The bills to implement the superannuation changes announced in the government’s May 2016 Budget have been passed by Parliament. 

The Treasury Laws Amendment (Fair and Sustainable Superannuation) Bill 2016 and the Superannuation (Excess Transfer Balance Tax) Imposition Bill 2016 were passed by Parliament on 23 November without amendment, and now await Royal Assent. See ASFA Action issues 612 and 601 for more detail on the reforms. 


Departing Australia superannuation payments: tax changes passed 

The Superannuation (Departing Australia Superannuation Payments Tax) Amendment Bill 2016 has been passed by Parliament without amendment. The Bill increases the tax that must be withheld from a departing Australia superannuation payment (DASP) made to a working holiday maker. 

A DASP is a superannuation benefit paid to a temporary resident of Australia, once they have departed Australia and their visa has expired or been cancelled. A ‘working holiday maker’ is defined as an individual who holds one of a number of specific visa types. The amendments will not apply to payment of a DASP if the recipient was not a working holiday maker. See ASFA Action issue 611 for further details on the amendments. 


PDS disclosure: relief for non-materially adverse updates extended 

ASIC has remade existing relief allowing product providers to make non-materially adverse updates to a PDS via a facility such as their website, rather than reissuing the PDS.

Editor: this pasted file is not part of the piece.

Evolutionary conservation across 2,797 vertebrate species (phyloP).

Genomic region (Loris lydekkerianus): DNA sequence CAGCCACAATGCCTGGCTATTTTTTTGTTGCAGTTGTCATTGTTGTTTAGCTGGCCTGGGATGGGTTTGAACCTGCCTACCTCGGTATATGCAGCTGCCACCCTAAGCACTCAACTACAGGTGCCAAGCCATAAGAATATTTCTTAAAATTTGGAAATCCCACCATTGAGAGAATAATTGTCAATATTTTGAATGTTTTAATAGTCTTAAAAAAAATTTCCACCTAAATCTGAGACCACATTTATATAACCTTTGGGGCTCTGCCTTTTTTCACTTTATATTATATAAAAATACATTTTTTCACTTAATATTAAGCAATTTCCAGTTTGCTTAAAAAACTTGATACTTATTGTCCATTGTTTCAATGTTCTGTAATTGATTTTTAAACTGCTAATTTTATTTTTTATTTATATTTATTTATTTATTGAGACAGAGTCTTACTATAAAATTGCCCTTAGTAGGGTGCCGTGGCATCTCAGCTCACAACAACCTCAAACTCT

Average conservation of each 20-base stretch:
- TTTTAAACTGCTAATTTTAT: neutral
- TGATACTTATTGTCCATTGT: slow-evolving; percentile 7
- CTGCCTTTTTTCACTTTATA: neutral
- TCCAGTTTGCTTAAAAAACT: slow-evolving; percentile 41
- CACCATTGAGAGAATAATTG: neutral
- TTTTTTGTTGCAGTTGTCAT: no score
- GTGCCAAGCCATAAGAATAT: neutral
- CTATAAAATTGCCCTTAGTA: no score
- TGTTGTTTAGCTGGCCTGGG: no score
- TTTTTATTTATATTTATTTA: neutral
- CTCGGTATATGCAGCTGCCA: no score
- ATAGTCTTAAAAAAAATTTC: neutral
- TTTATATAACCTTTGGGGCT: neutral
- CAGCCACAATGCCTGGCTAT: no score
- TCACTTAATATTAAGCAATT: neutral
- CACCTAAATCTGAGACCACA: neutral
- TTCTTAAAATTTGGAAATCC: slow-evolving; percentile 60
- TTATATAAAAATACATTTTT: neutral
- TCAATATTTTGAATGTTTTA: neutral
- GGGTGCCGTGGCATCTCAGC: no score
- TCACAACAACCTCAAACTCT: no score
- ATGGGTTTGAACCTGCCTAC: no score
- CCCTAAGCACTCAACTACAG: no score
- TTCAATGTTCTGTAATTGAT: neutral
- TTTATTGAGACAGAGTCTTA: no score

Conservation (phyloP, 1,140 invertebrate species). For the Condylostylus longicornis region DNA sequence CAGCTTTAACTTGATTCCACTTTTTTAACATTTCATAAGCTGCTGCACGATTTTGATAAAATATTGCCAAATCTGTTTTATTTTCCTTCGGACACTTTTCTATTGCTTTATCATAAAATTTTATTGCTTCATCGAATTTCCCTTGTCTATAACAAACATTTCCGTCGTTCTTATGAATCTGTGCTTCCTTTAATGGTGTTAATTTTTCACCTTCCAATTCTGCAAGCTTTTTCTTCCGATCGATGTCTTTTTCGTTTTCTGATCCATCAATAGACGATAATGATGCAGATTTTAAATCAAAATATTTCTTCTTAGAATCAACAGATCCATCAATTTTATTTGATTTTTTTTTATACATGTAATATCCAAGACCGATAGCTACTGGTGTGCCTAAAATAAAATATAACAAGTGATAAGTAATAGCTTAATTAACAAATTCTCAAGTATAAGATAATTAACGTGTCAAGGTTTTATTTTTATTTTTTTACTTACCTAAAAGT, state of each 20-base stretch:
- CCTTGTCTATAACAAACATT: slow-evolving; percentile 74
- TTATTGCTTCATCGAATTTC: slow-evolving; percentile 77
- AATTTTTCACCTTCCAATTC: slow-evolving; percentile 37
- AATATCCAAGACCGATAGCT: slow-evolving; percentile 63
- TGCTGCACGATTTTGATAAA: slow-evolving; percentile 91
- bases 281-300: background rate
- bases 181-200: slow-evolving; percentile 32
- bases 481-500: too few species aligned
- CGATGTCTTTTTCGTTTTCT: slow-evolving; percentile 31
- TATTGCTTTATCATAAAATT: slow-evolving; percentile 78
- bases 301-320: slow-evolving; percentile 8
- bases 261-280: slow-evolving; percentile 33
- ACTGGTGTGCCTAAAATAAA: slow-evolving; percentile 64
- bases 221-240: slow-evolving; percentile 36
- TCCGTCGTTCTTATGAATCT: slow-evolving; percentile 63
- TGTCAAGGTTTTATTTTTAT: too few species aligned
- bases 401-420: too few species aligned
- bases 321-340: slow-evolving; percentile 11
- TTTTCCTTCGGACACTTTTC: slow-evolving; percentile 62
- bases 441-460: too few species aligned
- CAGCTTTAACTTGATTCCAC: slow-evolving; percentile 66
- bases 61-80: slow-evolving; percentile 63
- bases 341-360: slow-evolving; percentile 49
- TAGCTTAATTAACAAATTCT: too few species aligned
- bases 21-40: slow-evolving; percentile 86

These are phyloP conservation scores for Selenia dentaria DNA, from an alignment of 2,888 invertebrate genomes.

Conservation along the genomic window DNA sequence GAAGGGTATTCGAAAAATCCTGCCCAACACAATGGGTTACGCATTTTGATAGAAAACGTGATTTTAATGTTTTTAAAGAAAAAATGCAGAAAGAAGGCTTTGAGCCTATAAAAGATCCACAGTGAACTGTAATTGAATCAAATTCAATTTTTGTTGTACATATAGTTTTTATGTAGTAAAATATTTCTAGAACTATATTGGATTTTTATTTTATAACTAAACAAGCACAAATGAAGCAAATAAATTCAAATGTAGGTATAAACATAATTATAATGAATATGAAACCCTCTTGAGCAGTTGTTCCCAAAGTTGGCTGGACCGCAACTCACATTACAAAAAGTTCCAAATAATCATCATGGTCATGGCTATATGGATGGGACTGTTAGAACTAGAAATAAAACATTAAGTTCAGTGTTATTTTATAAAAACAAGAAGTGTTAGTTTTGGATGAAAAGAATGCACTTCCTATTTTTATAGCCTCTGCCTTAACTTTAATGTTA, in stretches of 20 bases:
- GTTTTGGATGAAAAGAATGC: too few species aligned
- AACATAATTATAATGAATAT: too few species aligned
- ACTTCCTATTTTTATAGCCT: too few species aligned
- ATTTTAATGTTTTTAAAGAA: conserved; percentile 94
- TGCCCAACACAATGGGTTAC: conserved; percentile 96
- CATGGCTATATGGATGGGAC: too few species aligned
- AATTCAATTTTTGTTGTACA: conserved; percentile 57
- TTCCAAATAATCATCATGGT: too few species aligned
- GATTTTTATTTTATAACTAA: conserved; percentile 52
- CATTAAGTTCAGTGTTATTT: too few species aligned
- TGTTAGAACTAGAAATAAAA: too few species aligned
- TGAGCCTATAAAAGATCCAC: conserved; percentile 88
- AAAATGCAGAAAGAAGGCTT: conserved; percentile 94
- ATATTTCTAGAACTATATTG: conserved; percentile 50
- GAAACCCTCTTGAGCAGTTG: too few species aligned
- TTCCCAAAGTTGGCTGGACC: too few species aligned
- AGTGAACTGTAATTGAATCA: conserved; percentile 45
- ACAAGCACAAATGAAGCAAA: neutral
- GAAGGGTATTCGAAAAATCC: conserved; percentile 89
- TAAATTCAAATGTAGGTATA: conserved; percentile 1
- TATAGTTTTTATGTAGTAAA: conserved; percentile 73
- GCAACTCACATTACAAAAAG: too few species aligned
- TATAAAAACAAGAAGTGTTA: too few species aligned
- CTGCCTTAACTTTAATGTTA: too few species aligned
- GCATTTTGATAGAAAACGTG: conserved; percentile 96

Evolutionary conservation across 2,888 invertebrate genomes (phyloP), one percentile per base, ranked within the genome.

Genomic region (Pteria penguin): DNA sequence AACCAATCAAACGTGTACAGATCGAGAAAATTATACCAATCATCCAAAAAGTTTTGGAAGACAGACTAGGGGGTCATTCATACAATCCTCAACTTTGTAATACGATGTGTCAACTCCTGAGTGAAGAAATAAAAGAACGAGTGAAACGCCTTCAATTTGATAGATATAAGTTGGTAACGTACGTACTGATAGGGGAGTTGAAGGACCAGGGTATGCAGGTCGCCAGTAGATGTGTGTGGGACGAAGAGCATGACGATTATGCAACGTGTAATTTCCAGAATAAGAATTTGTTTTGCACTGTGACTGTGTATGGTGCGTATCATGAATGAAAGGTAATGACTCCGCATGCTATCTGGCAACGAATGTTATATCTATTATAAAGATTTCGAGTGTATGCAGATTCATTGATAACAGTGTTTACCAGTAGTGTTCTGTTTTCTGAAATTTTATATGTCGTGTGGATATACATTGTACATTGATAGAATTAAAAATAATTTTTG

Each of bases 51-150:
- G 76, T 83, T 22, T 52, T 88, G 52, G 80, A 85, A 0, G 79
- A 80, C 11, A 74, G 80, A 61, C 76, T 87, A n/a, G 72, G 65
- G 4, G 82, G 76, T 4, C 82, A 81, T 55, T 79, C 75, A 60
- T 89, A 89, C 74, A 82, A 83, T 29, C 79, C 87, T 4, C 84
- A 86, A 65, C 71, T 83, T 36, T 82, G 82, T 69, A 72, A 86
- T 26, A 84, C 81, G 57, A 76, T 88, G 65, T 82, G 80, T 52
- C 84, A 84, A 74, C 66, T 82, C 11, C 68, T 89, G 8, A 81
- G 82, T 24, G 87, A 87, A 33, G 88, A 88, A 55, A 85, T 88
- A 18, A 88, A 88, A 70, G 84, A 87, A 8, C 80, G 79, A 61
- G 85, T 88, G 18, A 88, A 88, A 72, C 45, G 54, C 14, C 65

The relief, currently provided by Class Order [CO 03/237] Updated information in Product Disclosure Statements, was due to expire on 1 April 2017. ASIC has now made ASIC Corporations (Updated Product Disclosure Statements) Instrument 2016/1055 to continue the relief. 

[CO 03/237] set out a number of conditions that must be satisfied to take advantage of the relief, and these will continue to apply under Instrument 2016/1055. 

ASIC has also made ASIC Corporations (Repeal) Instrument 2016/1053, to repeal [CO 03/237]. 


Financial adviser professional standards: bill introduced 

The government has introduced a Bill into Parliament to implement its proposed reforms to financial adviser professional standards. 

The Corporations Amendment (Professional Standards of Financial Advisers) Bill 2016, introduced into the House of Representatives on 23 November, proposes new education requirements and an ongoing professional development element mandatory for new and existing financial advisers. If enacted, the reforms will also enhance the supervisory requirements for new advisers, introduce an exam to represent a common benchmark, and prescribe a code of ethics for the industry. 

Announcing the introduction of the Bill, the Minister for Revenue and Financial Services, the Hon Kelly O’Dwyer highlighted that “the current requirements have allowed some financial advisers to become qualified to provide advice to retail consumers after only four days of training”. Commencing 1 January, 2019 with a transitional period extending out to 1 January 2024 for existing advisers, there will be a requirement for advisers to hold a degree equivalent qualification. 

A new independent professional standards body, funded by industry, will be established as a Commonwealth company to administer these reforms.